Alligators are among the largest reptiles on Earth; they’re second only to their larger cousins, the true crocodiles. Both alligators and crocodiles are considered Crocodilians, along with caimans, gharials, and false gharials. There are only two kinds of alligators; the highly endangered Chinese alligator, and the American alligator. American alligators are one of only three crocodilians in North America (the others being the American crocodile and the caiman, albeit in small numbers). But, just how many alligators live in North Carolina?

North Carolina is home to millions of people, but just how many gators live in the state? Keep reading to learn the answer to that question, and more!

What Is An Alligator?

Florida man catches a gator
American alligators are among the largest reptiles on Earth.

iStock.com/LagunaticPhoto

Known for their speed and ferocity as much as for their teeth and scaly hides, alligators have been around for over 60 million years. In all that time, they’ve barely changed.

Where Do Alligators Live?

Alligators are native to North America. Here, they live strictly in the southeastern corner of the continent. They can be found throughout Florida and Louisiana, and in portions of every coastal state, from Texas to North Carolina. North Carolina is the northernmost border of their range. Because of its northerly latitude (compared to the rest of the alligator’s range), gators in North Carolina face unique environmental constraints.

What Alligators Look Like

To find out how many alligators live in North Carolina, let’s first find out just what these beasts look like. Alligators have thick skin which is covered in large scales known as scutes. These scutes run all the way from the head to the tip of the long tail. Alligators are generally brown-green, with yellowish bellies. They have short legs tipped in claws, and wide, “U” shaped mouths. 

If you see an alligator in the water, chances are you won’t see much more than its eyes, ears, and nostrils. Because of their semi-aquatic lifestyle, these are all located on top of their heads.

Alligators in North Carolina

Gator from Lakeland Florida
There are about 1,000 alligators in North Carolina.

iStock.com/Alex Pankratov

According to the North Carolina Department of Forestry and Environmental Resources, there are right around 1,000 alligators living in North Carolina. Prior to 1967, alligators in all states were hunted to the brink of extinction. Then, they were placed on the endangered species list and given federal protection. Since then, the alligator population in North Carolina has risen to around 1,000 individuals. This population appears to be stable and is concentrated in the southeastern part of the state.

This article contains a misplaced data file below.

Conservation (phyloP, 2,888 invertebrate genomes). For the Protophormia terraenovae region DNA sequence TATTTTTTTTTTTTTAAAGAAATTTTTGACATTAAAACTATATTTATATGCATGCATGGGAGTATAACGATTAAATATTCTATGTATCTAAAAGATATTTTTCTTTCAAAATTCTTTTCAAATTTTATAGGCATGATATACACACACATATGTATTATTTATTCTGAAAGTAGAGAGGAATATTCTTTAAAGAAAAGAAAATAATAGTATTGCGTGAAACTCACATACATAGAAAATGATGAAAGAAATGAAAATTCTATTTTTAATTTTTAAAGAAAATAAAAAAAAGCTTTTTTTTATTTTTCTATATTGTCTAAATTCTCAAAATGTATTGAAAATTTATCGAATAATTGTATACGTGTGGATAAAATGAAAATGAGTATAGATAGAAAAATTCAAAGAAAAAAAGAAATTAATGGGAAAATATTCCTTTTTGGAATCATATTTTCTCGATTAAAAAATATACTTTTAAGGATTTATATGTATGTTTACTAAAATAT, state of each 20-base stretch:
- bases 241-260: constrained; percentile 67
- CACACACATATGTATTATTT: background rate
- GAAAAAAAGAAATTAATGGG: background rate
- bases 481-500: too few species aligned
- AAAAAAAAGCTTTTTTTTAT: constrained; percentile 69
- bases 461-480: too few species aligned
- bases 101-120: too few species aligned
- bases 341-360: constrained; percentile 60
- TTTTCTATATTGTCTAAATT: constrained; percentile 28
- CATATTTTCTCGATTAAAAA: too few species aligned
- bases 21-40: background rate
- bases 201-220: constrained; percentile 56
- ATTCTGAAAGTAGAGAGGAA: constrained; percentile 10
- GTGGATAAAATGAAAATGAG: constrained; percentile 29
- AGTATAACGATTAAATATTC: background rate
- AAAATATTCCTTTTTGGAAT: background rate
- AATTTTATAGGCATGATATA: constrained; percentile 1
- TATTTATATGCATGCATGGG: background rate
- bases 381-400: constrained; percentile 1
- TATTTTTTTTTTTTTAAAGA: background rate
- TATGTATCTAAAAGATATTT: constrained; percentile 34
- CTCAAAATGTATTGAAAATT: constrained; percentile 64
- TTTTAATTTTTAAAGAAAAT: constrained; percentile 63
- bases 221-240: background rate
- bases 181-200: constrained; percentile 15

Where Can You Find Alligators in North Carolina?

Alligators are lowland, freshwater dwelling animals. They occupy only the eastern half of the state and can be found in the coastal and southern counties. Several of North Carolina’s lakes remain home to gators, including Lake Ellis Simon and Orton Pond. 

The bottom line is that, if you’re checking out any of the lakes, rivers, or wetlands of coastal or southeastern North Carolina, watch for gators. These prehistoric reptiles make use of all sources of permanent water and can remain hidden just below the water’s surface for long periods of time. If you’re not sure whether or not a specific area is home to gators, err on the side of caution.

Does North Carolina Have the Most Alligators?

Now that we know how many alligators live in North Carolina, let’s find out which state has the most alligators. Louisiana comes in number one for gator population with an estimated two million alligators living in the state. Florida is number two on the list, with an estimated population of 1.3 million alligators. 

Hunting Alligators in North Carolina

Alligator populations in North Carolina are still small. But, as of 2018, the state initiated the North Carolina Alligator Management Plan, which allows for some legal alligator hunting. However, hunting alligators in North Carolina is not a matter of applying for and receiving a permit. Rather, the state has instituted a very limited hunt in cases of needed reductions in local alligator populations. These reductions may be in response to nuisance gators, or populations that have simply outgrown their space.

Alligators and Safety

Staying safe around alligators is no laughing matter. Alligators are apex predators capable of killing animals as large as deer and wild pigs, as well as humans. With increasing human population in alligator habitat comes an increase in alligator attacks. To reduce your risk of a negative interaction, remember never to feed any wild alligator. Also, never approach, harass, or attempt to pet a gator, no matter how cute you might think they are.

The bottom line, when it comes to alligator safety, is remembering that all wild animals deserve respect, and should be treated with caution.

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